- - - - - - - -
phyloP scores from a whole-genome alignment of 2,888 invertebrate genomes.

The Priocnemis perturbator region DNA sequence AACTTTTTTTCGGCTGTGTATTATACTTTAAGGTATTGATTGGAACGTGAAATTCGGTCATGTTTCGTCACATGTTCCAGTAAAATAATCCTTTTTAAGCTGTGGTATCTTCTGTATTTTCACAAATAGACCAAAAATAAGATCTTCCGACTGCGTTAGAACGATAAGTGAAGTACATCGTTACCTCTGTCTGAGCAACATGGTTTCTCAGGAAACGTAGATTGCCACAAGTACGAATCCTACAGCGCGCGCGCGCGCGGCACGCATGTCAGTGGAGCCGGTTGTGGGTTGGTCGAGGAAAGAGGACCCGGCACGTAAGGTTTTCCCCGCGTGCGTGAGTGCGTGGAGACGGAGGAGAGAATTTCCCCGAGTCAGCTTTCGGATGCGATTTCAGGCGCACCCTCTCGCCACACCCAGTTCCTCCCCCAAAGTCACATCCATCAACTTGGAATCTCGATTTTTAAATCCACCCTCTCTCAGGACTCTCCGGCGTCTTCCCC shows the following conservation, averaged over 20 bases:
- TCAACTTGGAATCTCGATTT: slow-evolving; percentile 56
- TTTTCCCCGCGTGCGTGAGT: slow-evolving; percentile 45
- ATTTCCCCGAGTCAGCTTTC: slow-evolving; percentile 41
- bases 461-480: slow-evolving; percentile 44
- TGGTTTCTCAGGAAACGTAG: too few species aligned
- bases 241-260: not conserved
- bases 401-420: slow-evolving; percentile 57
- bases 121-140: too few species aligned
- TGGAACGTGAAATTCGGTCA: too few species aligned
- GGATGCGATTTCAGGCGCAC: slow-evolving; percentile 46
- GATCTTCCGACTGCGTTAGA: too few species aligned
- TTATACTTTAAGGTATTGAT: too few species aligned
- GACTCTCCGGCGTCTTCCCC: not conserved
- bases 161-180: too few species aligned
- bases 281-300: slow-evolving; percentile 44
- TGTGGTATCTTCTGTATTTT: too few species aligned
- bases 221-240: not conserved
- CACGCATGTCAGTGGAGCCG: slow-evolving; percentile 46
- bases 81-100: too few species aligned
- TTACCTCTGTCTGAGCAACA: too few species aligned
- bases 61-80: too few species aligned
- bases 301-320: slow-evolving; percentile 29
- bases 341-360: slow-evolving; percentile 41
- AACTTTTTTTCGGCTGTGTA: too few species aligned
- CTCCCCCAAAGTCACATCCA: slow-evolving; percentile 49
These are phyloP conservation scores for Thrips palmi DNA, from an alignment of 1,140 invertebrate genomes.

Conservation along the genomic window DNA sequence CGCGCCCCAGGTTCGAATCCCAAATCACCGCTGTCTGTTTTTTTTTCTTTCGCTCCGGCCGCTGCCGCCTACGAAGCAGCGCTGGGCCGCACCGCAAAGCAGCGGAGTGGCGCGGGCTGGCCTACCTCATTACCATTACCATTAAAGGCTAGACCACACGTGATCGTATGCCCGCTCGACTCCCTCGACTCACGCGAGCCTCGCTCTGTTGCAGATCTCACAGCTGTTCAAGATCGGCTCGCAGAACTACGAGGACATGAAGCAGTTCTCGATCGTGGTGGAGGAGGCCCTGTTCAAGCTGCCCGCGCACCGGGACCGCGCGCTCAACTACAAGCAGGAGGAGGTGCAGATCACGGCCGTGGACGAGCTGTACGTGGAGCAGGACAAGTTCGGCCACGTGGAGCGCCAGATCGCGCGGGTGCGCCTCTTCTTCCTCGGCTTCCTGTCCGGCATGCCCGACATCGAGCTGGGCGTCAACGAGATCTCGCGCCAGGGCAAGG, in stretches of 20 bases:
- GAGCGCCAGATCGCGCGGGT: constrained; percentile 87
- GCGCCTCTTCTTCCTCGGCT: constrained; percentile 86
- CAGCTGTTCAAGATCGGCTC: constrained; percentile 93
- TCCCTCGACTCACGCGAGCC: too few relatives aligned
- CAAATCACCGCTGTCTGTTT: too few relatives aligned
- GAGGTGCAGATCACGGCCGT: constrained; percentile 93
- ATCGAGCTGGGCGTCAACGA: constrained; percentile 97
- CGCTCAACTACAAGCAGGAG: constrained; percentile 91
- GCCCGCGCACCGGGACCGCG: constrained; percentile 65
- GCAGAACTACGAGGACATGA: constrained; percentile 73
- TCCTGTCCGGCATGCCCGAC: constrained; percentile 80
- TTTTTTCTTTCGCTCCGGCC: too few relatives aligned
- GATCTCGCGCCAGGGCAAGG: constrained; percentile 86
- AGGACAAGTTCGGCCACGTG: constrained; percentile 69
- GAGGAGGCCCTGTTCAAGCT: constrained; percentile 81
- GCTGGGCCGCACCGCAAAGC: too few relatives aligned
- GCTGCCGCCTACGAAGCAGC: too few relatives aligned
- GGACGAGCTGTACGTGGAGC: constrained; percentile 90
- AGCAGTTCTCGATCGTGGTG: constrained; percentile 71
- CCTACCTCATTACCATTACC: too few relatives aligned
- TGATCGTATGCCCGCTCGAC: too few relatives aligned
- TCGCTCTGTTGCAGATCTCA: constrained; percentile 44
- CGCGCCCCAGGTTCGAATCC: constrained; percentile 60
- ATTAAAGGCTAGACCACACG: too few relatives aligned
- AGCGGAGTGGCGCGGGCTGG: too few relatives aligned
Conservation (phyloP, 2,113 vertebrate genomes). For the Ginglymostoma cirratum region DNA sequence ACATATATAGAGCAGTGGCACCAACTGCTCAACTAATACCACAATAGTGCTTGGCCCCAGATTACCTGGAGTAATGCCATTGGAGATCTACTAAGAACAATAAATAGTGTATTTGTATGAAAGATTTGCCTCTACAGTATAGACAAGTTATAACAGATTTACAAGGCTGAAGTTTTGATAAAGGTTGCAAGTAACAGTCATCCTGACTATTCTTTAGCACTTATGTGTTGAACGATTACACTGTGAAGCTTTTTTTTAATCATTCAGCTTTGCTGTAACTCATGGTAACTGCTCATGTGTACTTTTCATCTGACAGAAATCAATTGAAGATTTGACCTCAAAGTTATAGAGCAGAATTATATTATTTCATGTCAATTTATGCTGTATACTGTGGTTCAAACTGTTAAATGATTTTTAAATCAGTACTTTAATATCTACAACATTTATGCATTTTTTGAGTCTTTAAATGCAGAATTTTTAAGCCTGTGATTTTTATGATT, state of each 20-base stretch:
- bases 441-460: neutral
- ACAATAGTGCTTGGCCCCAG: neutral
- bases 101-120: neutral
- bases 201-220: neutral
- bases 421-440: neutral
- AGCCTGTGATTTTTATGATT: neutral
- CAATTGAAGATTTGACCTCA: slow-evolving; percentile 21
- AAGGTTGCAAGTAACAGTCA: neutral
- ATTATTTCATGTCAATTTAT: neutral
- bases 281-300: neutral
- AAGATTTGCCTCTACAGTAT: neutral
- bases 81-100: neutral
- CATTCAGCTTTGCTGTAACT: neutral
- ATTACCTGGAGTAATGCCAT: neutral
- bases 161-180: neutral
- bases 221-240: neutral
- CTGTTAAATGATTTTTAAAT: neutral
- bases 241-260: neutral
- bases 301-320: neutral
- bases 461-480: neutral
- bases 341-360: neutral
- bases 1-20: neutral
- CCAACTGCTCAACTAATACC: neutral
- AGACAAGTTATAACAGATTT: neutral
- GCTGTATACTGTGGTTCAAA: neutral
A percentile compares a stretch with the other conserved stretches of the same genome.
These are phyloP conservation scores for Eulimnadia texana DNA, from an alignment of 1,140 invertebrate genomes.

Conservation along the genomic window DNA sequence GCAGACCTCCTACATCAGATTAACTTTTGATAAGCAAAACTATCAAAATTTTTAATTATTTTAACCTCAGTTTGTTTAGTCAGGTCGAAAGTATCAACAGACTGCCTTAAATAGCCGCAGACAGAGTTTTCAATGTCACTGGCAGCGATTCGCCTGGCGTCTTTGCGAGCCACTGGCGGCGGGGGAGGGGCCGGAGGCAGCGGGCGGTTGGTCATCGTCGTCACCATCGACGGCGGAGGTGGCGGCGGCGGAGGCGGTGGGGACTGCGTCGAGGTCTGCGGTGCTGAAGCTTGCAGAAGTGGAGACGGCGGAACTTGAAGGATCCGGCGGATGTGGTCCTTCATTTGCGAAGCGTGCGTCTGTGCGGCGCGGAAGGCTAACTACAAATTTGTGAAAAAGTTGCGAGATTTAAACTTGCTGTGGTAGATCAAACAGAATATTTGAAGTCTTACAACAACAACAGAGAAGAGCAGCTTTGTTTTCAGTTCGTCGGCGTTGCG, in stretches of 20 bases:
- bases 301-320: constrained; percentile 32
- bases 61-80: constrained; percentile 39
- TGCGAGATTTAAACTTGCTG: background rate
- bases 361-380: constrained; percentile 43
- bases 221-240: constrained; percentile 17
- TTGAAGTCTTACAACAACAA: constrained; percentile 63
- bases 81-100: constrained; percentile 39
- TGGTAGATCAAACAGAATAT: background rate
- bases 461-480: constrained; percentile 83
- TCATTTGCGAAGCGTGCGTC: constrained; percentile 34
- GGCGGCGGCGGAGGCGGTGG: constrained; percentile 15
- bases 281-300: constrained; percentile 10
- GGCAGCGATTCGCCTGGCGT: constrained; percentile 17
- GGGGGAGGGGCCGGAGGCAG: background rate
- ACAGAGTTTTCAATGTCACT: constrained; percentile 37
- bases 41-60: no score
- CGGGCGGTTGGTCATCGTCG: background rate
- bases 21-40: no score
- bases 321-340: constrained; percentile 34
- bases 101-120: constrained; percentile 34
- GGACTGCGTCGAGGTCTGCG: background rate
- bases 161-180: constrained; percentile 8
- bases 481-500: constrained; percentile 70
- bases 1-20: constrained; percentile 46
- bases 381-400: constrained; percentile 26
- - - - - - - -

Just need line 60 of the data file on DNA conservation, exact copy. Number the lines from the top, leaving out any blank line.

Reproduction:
- bases 421-440: neutral